Toyama: After that, I moved from Konami to what used to be Sony Computer Entertainment (SCE) and started working as a designer. I wasn't directing, of course. Back then, after we finished work on Silent Hill, I decided that I wasn't suited to being a director.
—What!? Even though you directed a historic game at the age of 26...
Toyama: Like I said before, maybe I wasn't bad at bringing together a concept, but I didn't enjoy the hardships that came with the relationships you have when you're managing a team, I guess. I felt like I was running away from the position of director.
—And that caused a four-year gap... But it does seem like it would be difficult from the start to do the complicated direction required from a game developed after the PS at the age of 26.
Toyama: What made me want to give it another go was gaining experience with the team I was part of in what was then SCE later on, which was sort of like... well, I didn't do that great of a job taking the lead back on Silent Hill, but it wasn't bad enough to worry about it that much (laughs)?
Toyama: But since I was the one saying that I wanted to direct, I of course felt like I had to make it something that would really be a hit. In that sense, I did have this desire to make Siren a proposal that was guaranteed to succeed.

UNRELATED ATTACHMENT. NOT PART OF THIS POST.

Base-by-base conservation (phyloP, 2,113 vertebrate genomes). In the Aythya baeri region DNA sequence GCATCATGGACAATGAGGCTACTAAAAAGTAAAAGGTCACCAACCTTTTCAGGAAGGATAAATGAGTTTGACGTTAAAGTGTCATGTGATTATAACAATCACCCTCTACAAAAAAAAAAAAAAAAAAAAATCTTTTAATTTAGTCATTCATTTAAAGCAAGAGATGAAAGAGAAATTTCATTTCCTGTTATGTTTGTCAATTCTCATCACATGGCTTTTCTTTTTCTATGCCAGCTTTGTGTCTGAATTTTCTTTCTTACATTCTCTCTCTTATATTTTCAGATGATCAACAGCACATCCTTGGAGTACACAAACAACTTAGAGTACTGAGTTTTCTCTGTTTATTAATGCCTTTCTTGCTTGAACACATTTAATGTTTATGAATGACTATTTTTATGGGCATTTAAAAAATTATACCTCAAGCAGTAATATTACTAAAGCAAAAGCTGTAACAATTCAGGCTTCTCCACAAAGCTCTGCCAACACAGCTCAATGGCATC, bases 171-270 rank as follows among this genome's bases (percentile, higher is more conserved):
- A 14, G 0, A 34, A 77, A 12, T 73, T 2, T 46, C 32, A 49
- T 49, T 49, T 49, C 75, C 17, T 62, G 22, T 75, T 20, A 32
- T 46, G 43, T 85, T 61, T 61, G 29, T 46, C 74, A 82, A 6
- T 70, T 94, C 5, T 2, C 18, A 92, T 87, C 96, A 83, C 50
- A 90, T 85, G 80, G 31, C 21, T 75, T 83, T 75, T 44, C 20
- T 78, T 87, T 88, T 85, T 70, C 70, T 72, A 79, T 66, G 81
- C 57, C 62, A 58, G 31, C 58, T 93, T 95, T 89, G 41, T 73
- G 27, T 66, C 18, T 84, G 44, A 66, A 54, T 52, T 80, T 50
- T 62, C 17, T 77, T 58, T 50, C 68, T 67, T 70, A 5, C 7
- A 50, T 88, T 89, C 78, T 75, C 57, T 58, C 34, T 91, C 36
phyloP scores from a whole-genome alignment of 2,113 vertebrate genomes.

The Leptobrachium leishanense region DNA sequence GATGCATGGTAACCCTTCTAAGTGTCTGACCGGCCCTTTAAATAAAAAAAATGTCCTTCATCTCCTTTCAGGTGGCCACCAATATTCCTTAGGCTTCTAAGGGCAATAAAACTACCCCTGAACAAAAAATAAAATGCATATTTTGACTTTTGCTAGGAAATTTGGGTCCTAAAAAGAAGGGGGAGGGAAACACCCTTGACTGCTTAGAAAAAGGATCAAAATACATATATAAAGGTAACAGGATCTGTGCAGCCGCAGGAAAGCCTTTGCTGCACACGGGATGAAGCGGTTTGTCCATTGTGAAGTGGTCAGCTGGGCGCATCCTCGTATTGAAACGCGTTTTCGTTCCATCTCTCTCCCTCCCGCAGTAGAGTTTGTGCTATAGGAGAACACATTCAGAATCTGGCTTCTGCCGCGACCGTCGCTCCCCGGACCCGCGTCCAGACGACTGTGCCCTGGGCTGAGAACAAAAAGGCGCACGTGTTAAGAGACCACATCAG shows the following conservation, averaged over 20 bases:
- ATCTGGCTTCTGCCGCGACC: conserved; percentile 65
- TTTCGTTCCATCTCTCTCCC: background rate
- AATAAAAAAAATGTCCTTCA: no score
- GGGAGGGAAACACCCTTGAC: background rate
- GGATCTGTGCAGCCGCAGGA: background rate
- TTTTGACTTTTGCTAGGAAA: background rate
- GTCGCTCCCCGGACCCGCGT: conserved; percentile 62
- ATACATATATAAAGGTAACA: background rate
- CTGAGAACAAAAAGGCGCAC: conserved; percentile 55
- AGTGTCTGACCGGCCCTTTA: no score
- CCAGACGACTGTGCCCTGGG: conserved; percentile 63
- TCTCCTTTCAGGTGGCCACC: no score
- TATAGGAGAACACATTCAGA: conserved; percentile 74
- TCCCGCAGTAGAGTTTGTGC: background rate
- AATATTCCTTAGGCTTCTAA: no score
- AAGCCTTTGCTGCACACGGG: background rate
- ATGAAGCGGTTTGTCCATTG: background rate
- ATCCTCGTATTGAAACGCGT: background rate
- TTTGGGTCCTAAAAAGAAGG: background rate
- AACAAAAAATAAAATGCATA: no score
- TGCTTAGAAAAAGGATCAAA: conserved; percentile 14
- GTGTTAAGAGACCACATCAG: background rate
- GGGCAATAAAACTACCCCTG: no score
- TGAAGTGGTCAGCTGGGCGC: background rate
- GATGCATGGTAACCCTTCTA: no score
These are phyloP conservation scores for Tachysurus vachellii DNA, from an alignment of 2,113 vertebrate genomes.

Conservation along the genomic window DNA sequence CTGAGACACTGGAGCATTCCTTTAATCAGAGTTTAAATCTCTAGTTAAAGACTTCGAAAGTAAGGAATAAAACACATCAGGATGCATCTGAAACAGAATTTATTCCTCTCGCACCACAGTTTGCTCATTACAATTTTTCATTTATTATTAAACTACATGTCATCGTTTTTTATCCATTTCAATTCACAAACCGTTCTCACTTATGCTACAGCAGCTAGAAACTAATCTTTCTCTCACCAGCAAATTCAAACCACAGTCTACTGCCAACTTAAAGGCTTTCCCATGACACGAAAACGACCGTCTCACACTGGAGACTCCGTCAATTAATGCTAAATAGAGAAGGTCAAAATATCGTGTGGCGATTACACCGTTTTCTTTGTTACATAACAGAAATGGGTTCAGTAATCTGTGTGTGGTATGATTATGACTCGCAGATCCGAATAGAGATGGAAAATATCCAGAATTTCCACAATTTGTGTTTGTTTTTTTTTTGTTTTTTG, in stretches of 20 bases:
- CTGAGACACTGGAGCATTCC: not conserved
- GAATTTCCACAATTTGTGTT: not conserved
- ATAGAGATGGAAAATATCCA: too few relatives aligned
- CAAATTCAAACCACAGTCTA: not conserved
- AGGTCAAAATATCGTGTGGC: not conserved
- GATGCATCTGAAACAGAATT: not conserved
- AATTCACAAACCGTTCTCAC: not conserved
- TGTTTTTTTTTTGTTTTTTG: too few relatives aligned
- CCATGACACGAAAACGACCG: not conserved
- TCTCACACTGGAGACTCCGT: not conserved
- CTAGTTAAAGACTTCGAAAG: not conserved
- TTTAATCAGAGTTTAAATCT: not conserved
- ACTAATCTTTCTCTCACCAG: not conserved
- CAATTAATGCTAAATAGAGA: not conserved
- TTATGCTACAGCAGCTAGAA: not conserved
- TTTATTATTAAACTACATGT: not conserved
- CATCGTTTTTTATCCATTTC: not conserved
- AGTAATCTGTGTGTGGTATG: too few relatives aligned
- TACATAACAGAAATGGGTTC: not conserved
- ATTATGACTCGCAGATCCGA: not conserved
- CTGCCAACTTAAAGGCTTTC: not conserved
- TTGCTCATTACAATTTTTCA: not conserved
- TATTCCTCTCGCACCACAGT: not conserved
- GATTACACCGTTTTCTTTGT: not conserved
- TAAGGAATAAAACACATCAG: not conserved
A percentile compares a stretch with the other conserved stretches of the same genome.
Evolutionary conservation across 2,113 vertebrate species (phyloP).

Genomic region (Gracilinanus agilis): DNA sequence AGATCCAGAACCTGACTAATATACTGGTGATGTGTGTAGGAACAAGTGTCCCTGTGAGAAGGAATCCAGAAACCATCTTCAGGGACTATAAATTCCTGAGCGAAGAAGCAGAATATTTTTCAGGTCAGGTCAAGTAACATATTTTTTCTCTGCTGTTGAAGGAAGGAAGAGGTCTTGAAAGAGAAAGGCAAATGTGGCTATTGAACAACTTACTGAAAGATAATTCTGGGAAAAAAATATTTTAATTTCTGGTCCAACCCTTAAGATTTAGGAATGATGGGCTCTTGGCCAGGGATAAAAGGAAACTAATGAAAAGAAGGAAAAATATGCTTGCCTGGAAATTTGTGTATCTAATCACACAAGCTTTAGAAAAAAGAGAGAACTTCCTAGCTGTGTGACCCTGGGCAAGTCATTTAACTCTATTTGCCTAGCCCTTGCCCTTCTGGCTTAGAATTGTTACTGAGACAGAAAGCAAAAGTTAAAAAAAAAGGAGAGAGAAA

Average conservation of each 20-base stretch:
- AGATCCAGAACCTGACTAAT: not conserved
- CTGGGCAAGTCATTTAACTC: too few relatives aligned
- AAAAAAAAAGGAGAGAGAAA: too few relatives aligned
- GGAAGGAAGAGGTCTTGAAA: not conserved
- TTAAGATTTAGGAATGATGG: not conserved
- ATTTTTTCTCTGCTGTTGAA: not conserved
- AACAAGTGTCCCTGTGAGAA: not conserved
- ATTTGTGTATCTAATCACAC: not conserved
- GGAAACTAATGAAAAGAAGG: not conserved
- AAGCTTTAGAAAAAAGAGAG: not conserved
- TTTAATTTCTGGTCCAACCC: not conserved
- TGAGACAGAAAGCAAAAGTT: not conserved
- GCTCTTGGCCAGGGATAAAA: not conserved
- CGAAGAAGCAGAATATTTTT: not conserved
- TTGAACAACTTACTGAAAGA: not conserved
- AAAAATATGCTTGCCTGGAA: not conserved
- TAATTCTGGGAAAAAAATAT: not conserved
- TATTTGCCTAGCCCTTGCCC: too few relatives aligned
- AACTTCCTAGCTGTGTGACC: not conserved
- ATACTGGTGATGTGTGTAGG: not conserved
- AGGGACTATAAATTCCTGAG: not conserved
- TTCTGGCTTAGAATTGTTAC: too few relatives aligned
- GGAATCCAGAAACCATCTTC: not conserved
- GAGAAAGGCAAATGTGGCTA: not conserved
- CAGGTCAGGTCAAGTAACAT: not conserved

—Was that what led you to lean towards J horror with it?
Toyama: Yeah. And when I decided that I was going to make another horror game, I knew that I wanted to make a thorough re-evaluation of the formula that horror games had been using since Bio and break it down.
At first, then, I decided to use many forbidden things. There would be none of the common developments like exploring and gathering consumable items, no huge monsters as bosses at important parts, nothing like that. If you really think about it, it's not realistic to be able to use an item and recover health in the blink of an eye, so that was out (laughs).
Shibata: In Siren, you just die if you get shot about two times (laughs).
Toyama: And ever since Bio there's been a continuous stream of puzzle-solving type things, right? There's stuff like that in Silent Hill as well, like having to insert a mysterious crest somewhere or whatever, and even as the writer I myself thought it was nonsense. We called these types of things "insertables" and banned them.
Shibata: Huh? But there are things like that in Siren as well, aren't there (laughs)?